The challenge that comes with relationships is that if we haven’t experienced safe community in our past or practiced living in the depth of the moment, the vulnerability of connection can feel foreign and overwhelming. Communicating desires and navigating conflicts in a way that is connected to the present takes time to learn and foster.

The “Now” may seem abstract and difficult to maintain, but if practiced it leaves an impact on our souls like little else in our modern world. When fully present during conversations among friends we can receive their care and be able to reciprocate truth and care back to them in a way that is deeply satisfying and relationally edifying. When aware of ourselves in the present moment we are able to fully enjoy the moments of life that bring us tears of joy and soul saturating laughter. When we experience life as it is happening we are able to feel the depth of our needs not getting met and appropriately grieve rather than bottling up our loss.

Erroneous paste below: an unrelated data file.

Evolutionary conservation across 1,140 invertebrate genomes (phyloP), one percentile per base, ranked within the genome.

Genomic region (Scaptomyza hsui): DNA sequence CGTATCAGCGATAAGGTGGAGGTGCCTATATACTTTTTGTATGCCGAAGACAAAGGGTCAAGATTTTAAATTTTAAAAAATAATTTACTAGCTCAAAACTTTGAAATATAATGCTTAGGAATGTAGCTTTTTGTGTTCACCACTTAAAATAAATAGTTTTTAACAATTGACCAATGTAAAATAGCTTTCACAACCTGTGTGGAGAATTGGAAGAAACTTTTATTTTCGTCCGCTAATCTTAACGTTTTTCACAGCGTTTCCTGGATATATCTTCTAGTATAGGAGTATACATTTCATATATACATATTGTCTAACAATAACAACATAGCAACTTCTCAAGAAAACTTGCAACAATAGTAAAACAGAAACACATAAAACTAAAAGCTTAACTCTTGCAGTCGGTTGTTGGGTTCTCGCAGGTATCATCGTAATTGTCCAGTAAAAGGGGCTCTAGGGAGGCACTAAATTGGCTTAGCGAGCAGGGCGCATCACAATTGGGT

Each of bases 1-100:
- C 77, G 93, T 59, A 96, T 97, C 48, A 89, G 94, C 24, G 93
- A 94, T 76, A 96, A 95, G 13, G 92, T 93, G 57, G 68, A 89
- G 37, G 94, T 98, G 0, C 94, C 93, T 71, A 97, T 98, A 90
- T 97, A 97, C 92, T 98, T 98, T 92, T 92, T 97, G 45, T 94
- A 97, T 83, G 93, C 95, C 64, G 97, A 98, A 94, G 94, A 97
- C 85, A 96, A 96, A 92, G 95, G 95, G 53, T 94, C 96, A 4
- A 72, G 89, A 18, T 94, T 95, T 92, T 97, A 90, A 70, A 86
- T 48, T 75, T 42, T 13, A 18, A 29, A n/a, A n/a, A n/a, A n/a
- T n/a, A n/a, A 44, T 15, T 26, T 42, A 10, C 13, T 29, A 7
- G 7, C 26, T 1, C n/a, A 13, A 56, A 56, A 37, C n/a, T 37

Living in the now produces lives that are rich with joy and possibility. We can become aware of our needs and find relationships can actually meet them. Upon entering into the present moment life can be experienced for what is really there and we find a peace that is present if we would but take hold of it. We are able to let the past be forgiven and tomorrow worry about itself.

If we never fully engage what is happening to us in the moment, we are missing out on real life. Being able to connect to others in a simple yet deep way is full of risk but can lead to awareness of our longings and fulfillment of our desires. May we boldly hop on, fall off, get back on and ride.

– D. Jeremiah Simmons

The Voice of Grief